Which categories makes sense to you, is up to you decide though, and I’m sorry I can’t think really good examples. Still I think the concept of using sub-topics/categories into tags, is the way forward, as you then can by a quick look determine which variant of the apple you’re looking at.

I’ve talked about tags, and I think that’s the best variant, but using inline fields for categorisation is also an option, although that doesn’t reflect into the graph view. Using more explicit note names could use the same thinking, like doing “fruit-apple” or “company-apple” or other schemes to include more information to differentiate the various alternatives.


So I make one note per book, which usually runs several hundred to several thousand words long, depending on the book. Then I run back through the book note and summarize key ideas in their own atomic note. These get moved to a relevant folder while all the book notes get archived in a “book notes” folder.

I’m not sure if organizing notes to make the graph pretty is how I would approach a new or different system, but I agree that 100 notes per source feels excessive. I try to concentrate the bulk of my notes on original ideas or interpretations, and keep one note for each piece of source material.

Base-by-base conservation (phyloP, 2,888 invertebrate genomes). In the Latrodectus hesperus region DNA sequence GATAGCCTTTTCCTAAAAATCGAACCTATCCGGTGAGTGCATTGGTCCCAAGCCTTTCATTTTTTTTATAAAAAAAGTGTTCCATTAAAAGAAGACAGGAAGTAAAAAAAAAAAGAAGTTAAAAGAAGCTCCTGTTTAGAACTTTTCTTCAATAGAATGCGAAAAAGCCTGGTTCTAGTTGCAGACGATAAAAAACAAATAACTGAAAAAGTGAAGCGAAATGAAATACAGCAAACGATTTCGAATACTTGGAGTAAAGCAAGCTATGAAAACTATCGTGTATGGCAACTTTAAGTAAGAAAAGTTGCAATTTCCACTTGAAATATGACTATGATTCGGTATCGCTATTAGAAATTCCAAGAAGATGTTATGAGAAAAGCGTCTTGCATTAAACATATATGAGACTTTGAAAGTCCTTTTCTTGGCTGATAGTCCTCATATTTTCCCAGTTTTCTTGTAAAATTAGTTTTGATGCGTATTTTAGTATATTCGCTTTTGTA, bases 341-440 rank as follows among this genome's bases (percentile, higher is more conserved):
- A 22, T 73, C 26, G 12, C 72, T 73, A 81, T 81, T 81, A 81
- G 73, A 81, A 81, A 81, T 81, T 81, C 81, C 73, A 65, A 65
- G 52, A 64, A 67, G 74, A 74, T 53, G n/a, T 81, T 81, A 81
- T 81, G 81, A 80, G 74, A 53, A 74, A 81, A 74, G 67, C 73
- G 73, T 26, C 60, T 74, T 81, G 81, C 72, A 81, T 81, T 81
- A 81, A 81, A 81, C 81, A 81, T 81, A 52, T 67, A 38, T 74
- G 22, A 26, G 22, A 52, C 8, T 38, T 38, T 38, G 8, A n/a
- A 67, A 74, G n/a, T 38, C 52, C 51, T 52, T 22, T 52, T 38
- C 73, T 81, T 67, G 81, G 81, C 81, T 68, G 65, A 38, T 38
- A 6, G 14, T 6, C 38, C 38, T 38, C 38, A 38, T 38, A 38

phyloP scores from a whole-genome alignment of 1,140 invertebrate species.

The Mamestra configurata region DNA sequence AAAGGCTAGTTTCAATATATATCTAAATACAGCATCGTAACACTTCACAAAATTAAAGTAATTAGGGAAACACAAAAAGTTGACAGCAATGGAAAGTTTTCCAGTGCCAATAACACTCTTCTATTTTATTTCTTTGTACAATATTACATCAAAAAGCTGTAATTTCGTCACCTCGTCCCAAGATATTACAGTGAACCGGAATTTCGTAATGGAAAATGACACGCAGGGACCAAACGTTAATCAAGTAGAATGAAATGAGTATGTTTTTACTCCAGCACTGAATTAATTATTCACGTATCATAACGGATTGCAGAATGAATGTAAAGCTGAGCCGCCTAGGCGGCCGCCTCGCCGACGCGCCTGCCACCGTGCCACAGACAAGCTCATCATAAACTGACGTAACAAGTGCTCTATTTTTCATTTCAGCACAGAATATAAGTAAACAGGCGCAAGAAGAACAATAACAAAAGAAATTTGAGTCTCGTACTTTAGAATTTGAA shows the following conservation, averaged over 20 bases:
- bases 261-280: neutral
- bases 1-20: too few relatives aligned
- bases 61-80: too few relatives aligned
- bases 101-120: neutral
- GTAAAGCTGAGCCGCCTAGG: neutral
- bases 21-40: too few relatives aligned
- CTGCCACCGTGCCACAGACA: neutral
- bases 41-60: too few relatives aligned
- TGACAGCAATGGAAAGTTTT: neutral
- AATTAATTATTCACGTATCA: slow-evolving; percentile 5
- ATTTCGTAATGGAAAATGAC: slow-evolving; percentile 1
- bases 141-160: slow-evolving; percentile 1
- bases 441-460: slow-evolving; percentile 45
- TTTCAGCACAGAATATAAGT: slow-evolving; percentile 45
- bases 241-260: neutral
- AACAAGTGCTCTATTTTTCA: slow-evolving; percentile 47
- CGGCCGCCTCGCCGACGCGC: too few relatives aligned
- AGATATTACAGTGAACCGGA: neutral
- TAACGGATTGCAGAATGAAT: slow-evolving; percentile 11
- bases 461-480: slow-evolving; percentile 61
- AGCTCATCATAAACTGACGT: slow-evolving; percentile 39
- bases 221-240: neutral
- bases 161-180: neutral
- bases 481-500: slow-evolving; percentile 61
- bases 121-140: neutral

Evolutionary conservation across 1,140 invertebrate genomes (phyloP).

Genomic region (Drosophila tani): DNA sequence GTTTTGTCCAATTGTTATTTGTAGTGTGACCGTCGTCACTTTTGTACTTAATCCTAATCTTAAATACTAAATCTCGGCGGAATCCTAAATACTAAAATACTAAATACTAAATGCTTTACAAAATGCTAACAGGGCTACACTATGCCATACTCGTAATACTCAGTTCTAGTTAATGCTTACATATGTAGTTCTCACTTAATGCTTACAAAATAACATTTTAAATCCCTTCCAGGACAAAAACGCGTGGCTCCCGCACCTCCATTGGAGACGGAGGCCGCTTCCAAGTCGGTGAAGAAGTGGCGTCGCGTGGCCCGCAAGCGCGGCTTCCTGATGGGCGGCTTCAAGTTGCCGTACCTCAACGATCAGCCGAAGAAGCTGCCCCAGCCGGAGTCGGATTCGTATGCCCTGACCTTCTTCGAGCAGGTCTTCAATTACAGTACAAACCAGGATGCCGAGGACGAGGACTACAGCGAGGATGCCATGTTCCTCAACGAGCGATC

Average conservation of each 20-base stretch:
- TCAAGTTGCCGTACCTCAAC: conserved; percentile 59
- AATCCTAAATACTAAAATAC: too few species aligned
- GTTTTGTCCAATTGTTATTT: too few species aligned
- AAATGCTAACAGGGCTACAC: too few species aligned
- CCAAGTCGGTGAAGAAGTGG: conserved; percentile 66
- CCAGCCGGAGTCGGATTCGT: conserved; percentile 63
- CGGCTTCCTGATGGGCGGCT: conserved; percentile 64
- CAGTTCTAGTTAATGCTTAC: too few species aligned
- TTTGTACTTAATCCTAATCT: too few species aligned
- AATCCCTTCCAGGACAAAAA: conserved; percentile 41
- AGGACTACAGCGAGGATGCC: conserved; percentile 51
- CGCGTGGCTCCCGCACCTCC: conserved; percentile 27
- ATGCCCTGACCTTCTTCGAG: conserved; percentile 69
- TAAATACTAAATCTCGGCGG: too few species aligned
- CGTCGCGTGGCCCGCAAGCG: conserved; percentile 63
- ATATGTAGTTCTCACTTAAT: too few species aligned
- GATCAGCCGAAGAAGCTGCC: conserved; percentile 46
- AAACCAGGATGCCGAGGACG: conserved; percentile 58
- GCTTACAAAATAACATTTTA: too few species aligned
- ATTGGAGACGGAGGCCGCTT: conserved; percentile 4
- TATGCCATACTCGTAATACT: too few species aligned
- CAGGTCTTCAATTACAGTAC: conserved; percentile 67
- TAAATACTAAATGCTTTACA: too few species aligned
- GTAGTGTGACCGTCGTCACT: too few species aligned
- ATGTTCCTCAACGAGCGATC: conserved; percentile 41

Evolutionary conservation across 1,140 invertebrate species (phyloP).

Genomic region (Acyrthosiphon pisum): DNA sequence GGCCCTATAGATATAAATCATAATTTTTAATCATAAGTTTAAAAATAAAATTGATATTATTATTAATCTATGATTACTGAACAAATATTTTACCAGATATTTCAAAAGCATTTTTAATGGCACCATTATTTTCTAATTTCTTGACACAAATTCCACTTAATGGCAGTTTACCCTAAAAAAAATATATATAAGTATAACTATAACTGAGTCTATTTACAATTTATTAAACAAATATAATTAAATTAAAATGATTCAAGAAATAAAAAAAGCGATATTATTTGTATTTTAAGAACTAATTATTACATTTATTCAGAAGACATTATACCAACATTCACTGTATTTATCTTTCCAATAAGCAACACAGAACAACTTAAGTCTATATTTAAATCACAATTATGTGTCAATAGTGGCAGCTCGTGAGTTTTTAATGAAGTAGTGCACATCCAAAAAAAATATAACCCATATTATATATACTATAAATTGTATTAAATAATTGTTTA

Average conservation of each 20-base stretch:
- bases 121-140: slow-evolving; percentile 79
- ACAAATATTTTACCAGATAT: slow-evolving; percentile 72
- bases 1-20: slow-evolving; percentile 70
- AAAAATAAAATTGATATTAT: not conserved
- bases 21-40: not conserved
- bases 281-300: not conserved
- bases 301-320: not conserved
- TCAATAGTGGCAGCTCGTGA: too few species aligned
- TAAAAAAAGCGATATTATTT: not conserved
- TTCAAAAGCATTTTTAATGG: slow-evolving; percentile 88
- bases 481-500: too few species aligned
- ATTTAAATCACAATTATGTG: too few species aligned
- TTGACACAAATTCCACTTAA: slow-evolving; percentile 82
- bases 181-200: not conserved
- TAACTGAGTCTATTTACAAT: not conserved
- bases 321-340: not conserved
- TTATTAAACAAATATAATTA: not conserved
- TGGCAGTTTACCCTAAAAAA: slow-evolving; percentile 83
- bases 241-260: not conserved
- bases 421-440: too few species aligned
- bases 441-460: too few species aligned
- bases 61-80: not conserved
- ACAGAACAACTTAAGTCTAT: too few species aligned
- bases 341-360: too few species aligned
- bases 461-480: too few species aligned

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@mh_amri I am just seeing this now. Local Graph (a core plugin) is described in the Obsidian documentation at this web address In terms of Search, you can visit which also describes embedding queries at the bottom.

Dataview community plugin repository is here: The documentation is here: You will notice the option of using fields to store metadata key value pairs. There is more than one way to do it. But, for example, you might have a line in a note like the following:

root:: [[Apple]]

By doing it this way, as opposed to simply linking to the root note, you could generate a table/list of links isolating all the notes that have a link to the Apple root note as the value for the root field. You would just add the following query in a note:

TABLE WHERE contains(root, [[Apple]])

And finally, the yet to be released Datacore community plugin repository is here: Hope this all helps some.

Good luck!